Jazz musicians have a hard-won rep for quirk, sometimes attributed to unique artistic temperaments, sometimes to marching to the beat of a different, syncopated drum. The music is often built on delightful surprise so it makes complete sense that the same can be said of the artists who practice it. For decades, some of the maestros of the genre have written memorable accounts of their own life stories, making for a worthy bookshelf of raucous tales, musical edification, and periodic debauchery. Here are some choice selections, from the eclectic Herbie Hancock to the straight-talking Miles Davis to the iconic Lady Day.
Herbie Hancock’s Possibilities (2015)
Hancock has been a beloved, wide-ranging jazz purveyor for half a century, and he brings a vibrant, almost sunny sensibility to his recollections. He rose to fame under the tutelage of the great Miles Davis in the early 1960s, after being trained as a classical musician. He veered from those roots to jazz, rock, and electronica thereby winning fans as well as an Academy Award for 1986’s ’Round Midnight soundtrack. In Possibilities, he spills about his crack cocaine addiction in the ‘90s along with other indulgences. Still, a long, happy marriage, firm Buddhist faith, and air of good cheer makes for a boppy read.
Rosemary Clooney’s Girl Singer: An Autobiography (2001)
Breezy, confessional, and a little mystifying, Clooney’s legend begins at age 13 when she got her foothold in the biz by crooning on a midwestern radio station. Her smooth tones combined with a lovely stage presence ensured her success for decades as a solo vocalist, whose biggest hit “Come On-a My House” she wryly compares to a drunken chant. Her marriage to unfaithful movie actor-director Jose Ferrer is covered in detail, so much so that their eventual reunion years later feels less like the happy Hollywood ending than a maddening enigma. Five children, endless affairs, and a nervous breakdown are also covered with disarming honesty. It’s not all gloom though: There are also great reminiscences about Marlon Brando, Billie Holiday, and Nat King Cole among others.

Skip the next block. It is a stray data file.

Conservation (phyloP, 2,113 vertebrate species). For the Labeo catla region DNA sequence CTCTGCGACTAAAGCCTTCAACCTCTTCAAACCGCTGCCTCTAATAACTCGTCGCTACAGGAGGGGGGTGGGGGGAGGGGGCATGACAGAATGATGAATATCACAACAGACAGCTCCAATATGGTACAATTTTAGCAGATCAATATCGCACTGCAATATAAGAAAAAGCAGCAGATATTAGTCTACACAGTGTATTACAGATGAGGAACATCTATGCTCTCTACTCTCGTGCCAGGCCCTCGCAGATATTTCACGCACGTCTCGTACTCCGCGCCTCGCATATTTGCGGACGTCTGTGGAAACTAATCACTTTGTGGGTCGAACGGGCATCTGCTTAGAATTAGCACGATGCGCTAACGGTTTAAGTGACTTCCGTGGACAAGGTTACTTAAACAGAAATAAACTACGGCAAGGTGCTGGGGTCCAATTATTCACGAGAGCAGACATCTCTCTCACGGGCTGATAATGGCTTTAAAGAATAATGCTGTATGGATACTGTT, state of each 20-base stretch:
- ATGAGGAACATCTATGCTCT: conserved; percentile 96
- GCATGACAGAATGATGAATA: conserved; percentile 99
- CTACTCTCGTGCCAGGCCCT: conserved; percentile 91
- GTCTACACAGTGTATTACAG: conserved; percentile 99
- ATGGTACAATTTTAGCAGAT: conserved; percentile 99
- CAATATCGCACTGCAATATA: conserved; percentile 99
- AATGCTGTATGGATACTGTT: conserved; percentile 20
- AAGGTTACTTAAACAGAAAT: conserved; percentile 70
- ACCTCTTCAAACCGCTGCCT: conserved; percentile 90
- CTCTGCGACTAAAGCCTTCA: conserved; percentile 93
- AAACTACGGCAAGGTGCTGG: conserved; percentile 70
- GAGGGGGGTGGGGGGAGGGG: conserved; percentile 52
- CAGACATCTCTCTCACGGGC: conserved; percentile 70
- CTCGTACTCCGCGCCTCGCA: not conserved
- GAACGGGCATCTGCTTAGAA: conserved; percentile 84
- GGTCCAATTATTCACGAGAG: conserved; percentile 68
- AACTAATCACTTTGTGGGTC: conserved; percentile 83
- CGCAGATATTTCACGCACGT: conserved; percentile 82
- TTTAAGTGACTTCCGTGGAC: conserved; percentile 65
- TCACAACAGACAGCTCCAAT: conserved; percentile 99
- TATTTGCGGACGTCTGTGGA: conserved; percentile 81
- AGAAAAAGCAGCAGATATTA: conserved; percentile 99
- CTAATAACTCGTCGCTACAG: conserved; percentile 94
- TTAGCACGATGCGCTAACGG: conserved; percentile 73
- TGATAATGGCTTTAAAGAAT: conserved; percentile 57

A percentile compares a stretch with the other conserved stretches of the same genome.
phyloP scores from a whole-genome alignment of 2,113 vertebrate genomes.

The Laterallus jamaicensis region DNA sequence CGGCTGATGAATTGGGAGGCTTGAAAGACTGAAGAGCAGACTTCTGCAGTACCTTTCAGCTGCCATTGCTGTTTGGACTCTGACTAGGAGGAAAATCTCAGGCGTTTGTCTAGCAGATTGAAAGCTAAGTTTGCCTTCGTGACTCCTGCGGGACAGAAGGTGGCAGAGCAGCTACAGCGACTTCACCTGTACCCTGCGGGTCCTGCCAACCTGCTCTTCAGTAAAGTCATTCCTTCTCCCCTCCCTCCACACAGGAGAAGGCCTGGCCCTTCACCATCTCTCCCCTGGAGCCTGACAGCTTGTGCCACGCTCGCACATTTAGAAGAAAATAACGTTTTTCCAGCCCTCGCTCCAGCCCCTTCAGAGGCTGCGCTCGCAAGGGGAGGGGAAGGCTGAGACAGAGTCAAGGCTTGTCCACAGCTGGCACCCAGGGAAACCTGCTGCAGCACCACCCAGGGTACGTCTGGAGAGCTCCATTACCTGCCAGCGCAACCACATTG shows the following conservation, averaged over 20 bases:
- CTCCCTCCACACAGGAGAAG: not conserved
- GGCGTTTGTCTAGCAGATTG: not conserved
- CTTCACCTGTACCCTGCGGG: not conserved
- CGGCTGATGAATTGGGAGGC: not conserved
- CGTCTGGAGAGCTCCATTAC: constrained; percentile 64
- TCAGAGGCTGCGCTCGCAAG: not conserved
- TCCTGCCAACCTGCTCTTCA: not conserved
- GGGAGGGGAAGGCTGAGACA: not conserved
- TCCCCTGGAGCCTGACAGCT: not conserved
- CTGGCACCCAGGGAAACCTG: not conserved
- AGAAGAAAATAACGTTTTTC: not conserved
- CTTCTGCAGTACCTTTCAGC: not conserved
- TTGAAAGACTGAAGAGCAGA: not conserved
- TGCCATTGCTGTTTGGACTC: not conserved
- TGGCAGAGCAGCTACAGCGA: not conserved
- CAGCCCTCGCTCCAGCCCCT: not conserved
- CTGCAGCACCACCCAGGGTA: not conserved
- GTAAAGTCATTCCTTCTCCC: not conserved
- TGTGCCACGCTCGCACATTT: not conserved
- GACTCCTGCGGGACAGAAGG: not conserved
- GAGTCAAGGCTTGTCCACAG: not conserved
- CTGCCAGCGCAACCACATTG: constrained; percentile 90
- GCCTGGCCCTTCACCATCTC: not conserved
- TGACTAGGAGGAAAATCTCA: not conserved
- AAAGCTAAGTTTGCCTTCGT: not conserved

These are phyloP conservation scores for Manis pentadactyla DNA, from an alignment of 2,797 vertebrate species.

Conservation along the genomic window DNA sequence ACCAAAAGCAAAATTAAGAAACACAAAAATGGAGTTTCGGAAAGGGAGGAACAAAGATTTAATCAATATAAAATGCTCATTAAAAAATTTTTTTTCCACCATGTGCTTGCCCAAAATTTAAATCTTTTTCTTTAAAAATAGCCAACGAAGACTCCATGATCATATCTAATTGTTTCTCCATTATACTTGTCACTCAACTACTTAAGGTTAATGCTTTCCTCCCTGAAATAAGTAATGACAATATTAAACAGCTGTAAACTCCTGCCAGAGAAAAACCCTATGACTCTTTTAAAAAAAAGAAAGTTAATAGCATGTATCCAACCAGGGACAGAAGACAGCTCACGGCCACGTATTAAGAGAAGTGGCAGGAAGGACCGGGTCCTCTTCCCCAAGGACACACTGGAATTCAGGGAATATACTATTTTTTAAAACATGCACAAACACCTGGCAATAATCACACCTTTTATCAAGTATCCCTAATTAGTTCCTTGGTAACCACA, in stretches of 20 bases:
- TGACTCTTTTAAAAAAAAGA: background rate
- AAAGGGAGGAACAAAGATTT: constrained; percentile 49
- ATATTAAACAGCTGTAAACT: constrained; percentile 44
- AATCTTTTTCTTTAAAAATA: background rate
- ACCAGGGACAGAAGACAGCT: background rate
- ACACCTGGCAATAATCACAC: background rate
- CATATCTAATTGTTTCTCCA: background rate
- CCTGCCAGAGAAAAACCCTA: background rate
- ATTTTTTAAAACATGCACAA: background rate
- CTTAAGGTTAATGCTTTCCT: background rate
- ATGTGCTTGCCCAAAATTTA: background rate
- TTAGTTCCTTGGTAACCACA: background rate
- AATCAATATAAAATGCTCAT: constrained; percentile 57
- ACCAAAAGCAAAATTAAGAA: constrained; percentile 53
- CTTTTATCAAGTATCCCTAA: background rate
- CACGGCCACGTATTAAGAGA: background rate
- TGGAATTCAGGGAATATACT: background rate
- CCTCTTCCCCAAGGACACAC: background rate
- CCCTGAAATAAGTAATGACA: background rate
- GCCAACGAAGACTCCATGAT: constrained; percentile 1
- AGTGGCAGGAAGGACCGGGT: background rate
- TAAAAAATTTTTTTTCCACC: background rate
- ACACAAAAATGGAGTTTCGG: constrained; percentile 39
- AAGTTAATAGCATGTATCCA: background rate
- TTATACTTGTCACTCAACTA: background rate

Quincy Jones’ Q: The Autobiography of Quincy Jones (2001)
Jones’ status as an anchor pin of pop may have some forgetting his deep ties to jazz, especially with artists like Lionel Hampton, Dinah Washington, and Frank Sinatra. Indeed, his lifelong loving friendship with Ray Charles — another artist who always had one foot in the genre — brought Jones’ life great joy. (Ray himself penned a chapter supporting this special connection.) Jones grew up poor and compromised by his mother’s mental illness; an early connection to music saved his soul. This is a redemptive memoir of one of the all-time greatest musicians and producers, filled with feeling, vivacity, and some good Michael Jackson anecdotes.
Art Pepper’s Straight Life: The Story of Art Pepper (1979), with Laurie Pepper
Here’s an unsettling journey into the mind of a saxophonist with enormous talent and an inability to lead a balanced life. Written as a courageous collaboration with his beleaguered wife Laurie, Straight Life goes deep into his troubled childhood, drug addictions, multiple incarcerations, and an eventual recovery of sorts. Throughout the chaos, his alto saxophone genius remains intact. His musicianship is to be lauded, but his humanity…let’s just say, he tells tawdry tales with a lack of self-awareness while interviews with friends and colleagues relate a sometimes amusingly different account. In short, get ready for a trip to the dark side.